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JOAN VENNOCHI

Mitt Romney's skeletons in the closet

BLAME IT on his cheatin' heart. It's divorce: Mitt Romney v. the Commonwealth of Massachusetts.

The former Massachusetts governor paints a picture of irreconcilable differences, but that's not the whole story.

Some guys break up via e-mail. Romney chose a television ad as the way to cut ties with the state he two-timed with a hotter date -- a White House run.

The ad's narrator darkly observes: "In the most liberal state in the country, one Republican stood up and cut spending, instead of raising taxes. He enforced immigration laws, stood up for traditional marriage and the sanctity of life." The candidate says: "This isn't the time for us to shrink from conservative principles."

No matter what the ad states, Romney has a problem. There was a time when he did shrink from conservative principles -- it was when he was running for governor of Massachusetts. Once he started two-timing Massachusetts and running for president, he talked the conservative talk. But, back home, he didn't always walk the conservative walk.

For example, he went from protector of Roe v. Wade as a gubernatorial candidate to abortion opponent on the presidential campaign trail .

And, instead of raising taxes, Romney raised $700 million by increasing fees and closing corporate loopholes -- a practice corporations consider a tax increase.

When it comes to another claim in the ad -- enforcing immigration laws -- the Globe last year reported that the Massachusetts State Police relied on a company to clean its barracks and headquarters that employed scores of undocumented immigrants. During the Romney years, additional state contracts were going out to other companies employing illegal immigrants. Besides, Romney never questioned the citizenship of landscapers who tended his own front lawn. Instead, he yelled out a friendly "buenos dias" to crews that included illegal immigrants.

In the campaign ad, Romney flashes photos of Senator John F. Kerry and former governor Michael S. Dukakis, superimposed over a headline that mentions "Ted Kennedy"-- all reminders of the liberals who conservatives love to hate. Yet a year ago, Romney posed with Kennedy and a panoply of Democratic politicians in historic Faneuil Hall to celebrate a new law that not only guarantees healthcare for the uninsured -- it mandates it; imposes penalties on individuals who refuse to comply; and requires the state and business to pay for a portion of the coverage. That's conservative?

The good news for Romney?

The test for his presidential quest isn't going to be whether he is conservative enough.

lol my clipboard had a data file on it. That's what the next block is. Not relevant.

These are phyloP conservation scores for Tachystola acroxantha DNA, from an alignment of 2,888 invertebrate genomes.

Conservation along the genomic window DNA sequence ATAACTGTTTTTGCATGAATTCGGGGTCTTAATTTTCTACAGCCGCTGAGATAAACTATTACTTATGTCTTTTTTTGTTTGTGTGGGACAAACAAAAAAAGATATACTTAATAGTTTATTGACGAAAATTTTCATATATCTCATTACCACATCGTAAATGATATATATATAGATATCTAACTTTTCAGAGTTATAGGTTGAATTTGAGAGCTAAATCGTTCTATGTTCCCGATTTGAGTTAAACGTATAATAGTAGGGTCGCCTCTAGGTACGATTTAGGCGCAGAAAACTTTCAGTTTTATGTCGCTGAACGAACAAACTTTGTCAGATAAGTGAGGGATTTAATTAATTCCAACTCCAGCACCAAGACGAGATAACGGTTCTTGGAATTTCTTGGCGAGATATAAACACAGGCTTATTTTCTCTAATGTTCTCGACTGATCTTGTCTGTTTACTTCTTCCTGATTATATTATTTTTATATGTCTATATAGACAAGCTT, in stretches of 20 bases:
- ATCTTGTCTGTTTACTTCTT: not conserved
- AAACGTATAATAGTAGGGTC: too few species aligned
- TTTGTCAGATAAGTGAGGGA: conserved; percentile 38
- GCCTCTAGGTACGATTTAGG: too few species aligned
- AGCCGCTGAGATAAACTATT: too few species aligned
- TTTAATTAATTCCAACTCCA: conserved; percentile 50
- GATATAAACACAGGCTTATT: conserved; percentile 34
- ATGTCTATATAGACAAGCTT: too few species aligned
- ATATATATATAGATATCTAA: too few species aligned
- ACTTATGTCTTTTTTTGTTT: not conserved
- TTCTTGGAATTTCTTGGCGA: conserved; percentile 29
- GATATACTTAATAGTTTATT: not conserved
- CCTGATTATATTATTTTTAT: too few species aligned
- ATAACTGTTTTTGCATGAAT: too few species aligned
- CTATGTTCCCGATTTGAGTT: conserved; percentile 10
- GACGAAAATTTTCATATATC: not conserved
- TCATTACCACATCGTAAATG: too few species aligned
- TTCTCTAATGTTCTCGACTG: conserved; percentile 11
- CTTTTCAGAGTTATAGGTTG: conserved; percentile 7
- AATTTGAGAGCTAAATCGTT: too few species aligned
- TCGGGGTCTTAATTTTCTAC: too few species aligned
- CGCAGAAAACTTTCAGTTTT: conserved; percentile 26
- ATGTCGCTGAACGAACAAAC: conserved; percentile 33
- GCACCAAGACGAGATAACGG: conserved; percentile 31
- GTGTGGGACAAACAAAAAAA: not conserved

The bad news?

The test is whether he is trustworthy enough. How much trust can Republican primary voters reasonably invest in a politician who changed so many positions? How good is Romney's word today?

During the GOP primary season, liberals like Kennedy are naturally cast as demons. If Romney becomes his party's nominee, how long before that picture of Romney and Kennedy in Faneuil Hall becomes a centerpiece of his campaign? What if he goes back to being the fiscally conservative social moderate many Massachusetts voters believed they were electing?

Former New York City mayor Rudy Giuliani, Senator John McCain of Arizona, and Romney all face challenges when it comes to pleasing their party's conservative base. Some quality beyond sheer ideology is going to tip the balance in one candidate's favor.

Romney has money, organization, a strong resume, and presidential looks. But he also has Massachusetts. He can run against its liberal politics, but he can't run against its memory. Voters here remember what he said to win and what he did once elected.

The Romney team probably believes there is nothing to lose by running against the Bay State; the former governor can't win the state in a general election. If their conclusion is accurate, it isn't strictly because Romney is Republican. Ronald Reagan won Massachusetts when he ran for president. The threat Massachusetts poses to Romney is not the loss of its 12 electoral college votes on ideological grounds. It's the Bay State's ability to challenge Romney where it really hurts, on matters of truthfulness and character. To this day, it's hard to tell what he really believes on abortion or immigration or healthcare.

Massachusetts was Romney's springboard. It could also be his trip wire. Friendly divorces are rare indeed.

Joan Vennochi's e-mail address is vennochi@globe.com.

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